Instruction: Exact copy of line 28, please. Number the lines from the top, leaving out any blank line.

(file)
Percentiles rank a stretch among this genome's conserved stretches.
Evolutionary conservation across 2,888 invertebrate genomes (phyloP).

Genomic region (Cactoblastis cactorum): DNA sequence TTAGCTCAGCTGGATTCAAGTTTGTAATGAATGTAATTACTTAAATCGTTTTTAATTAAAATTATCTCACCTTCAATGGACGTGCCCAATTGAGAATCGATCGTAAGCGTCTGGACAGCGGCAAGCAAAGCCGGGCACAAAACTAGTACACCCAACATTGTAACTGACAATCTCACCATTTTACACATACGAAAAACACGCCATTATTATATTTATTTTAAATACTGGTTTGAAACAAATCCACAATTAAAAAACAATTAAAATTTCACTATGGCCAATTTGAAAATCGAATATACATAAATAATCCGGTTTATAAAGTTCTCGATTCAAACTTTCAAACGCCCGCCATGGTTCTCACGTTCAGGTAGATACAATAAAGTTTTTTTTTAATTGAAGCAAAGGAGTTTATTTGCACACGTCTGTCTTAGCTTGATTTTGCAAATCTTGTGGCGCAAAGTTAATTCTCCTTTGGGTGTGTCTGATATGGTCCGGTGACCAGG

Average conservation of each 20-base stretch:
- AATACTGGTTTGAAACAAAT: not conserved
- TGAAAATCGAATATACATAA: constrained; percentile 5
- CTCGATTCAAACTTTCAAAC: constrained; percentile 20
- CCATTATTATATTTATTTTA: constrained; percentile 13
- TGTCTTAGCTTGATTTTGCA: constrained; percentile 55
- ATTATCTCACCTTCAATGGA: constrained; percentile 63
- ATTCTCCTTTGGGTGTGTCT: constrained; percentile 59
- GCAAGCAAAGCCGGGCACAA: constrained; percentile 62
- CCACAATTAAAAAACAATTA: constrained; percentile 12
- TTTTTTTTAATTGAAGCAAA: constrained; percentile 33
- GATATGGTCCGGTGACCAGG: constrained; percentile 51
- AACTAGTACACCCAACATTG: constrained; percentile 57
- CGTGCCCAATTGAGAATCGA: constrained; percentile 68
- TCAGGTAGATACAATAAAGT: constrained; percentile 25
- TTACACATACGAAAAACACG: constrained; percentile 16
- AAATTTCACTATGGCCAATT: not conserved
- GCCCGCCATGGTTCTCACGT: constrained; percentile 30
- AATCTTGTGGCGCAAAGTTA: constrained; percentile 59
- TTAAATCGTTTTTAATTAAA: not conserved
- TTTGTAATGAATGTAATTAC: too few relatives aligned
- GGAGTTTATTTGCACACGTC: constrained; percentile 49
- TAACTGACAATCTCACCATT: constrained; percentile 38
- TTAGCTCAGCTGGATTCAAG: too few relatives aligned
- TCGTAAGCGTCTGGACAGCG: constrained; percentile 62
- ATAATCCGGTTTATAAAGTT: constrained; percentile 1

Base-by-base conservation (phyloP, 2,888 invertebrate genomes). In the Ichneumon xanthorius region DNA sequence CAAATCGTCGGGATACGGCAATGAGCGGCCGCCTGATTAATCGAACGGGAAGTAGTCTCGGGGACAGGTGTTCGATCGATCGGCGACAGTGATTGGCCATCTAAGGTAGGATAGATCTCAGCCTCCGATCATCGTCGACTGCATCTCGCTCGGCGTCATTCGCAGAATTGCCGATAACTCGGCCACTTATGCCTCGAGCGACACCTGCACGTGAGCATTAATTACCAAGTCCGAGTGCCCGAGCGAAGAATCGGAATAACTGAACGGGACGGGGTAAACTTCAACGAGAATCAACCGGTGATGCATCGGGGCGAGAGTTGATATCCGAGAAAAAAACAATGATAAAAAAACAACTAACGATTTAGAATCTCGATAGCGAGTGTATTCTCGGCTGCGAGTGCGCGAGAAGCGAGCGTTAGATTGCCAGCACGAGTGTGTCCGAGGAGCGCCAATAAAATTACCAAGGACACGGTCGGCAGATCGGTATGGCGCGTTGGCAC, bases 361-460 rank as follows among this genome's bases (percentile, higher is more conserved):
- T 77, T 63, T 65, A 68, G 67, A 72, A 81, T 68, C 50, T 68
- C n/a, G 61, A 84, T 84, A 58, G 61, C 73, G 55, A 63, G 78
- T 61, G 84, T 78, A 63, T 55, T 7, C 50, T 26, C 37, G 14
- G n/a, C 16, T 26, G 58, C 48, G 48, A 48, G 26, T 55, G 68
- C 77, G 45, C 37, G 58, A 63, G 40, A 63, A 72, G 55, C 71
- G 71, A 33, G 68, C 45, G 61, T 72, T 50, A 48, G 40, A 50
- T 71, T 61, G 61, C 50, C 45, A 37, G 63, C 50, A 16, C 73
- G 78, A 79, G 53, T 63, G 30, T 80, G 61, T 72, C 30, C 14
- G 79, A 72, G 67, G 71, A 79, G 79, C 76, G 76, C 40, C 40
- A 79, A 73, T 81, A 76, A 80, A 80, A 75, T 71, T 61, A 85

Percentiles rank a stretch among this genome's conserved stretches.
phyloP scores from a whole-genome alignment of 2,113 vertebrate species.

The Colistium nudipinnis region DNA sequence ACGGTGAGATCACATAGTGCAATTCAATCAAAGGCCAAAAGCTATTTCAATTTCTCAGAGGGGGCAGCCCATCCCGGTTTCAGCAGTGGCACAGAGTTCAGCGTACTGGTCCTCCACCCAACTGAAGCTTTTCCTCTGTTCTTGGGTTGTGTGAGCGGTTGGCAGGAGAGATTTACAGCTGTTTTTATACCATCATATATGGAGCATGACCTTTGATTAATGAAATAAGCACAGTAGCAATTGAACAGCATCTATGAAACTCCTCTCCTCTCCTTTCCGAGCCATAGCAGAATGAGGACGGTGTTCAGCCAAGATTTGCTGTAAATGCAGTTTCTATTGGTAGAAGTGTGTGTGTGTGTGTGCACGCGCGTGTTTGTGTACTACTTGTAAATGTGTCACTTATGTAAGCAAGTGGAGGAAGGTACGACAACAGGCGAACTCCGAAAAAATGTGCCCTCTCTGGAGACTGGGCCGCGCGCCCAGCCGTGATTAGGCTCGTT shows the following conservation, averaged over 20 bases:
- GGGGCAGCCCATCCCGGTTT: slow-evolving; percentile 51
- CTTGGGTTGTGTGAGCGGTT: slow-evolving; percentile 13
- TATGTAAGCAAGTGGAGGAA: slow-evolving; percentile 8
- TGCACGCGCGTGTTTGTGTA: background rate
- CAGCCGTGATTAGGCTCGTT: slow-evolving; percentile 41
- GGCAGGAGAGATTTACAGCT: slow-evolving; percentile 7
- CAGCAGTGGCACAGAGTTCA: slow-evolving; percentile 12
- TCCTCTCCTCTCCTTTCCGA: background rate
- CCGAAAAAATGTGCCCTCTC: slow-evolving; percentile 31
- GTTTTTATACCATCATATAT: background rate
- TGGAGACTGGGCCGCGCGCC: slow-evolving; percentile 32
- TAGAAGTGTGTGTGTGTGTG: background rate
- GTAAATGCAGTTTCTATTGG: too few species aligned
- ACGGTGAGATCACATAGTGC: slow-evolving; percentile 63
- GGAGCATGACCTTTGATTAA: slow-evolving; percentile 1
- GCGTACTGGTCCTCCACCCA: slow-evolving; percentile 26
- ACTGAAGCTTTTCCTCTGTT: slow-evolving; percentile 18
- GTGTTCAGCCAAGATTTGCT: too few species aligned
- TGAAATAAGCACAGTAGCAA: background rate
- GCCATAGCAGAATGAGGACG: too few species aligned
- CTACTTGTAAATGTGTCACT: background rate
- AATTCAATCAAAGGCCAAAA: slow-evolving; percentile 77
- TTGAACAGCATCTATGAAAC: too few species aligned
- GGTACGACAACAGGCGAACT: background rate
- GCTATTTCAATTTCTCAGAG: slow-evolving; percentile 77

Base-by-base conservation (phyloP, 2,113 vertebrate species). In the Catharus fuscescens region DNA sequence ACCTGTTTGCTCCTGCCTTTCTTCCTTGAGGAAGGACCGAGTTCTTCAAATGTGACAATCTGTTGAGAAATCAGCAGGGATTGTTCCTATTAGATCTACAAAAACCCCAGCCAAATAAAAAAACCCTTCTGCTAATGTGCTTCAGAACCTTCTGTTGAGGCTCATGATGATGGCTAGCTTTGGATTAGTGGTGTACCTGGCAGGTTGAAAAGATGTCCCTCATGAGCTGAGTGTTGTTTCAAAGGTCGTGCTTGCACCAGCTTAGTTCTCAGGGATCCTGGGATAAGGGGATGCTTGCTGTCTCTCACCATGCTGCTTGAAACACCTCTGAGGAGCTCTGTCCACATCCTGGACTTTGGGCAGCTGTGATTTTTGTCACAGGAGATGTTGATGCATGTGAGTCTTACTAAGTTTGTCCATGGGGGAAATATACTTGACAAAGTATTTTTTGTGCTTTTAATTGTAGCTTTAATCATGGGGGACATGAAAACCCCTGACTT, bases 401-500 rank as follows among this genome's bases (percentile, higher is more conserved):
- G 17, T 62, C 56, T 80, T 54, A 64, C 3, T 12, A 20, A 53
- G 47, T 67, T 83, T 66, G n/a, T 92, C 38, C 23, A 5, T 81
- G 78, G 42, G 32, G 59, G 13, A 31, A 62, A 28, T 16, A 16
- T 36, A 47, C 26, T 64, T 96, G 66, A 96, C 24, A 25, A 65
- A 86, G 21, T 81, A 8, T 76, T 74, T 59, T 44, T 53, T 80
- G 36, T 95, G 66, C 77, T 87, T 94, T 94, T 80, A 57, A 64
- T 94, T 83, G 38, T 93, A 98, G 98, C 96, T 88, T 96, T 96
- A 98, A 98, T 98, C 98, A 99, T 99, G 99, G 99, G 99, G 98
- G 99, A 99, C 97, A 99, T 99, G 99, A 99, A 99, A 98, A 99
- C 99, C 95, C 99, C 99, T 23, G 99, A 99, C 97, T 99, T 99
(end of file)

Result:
- TCGTAAGCGTCTGGACAGCG: constrained; percentile 62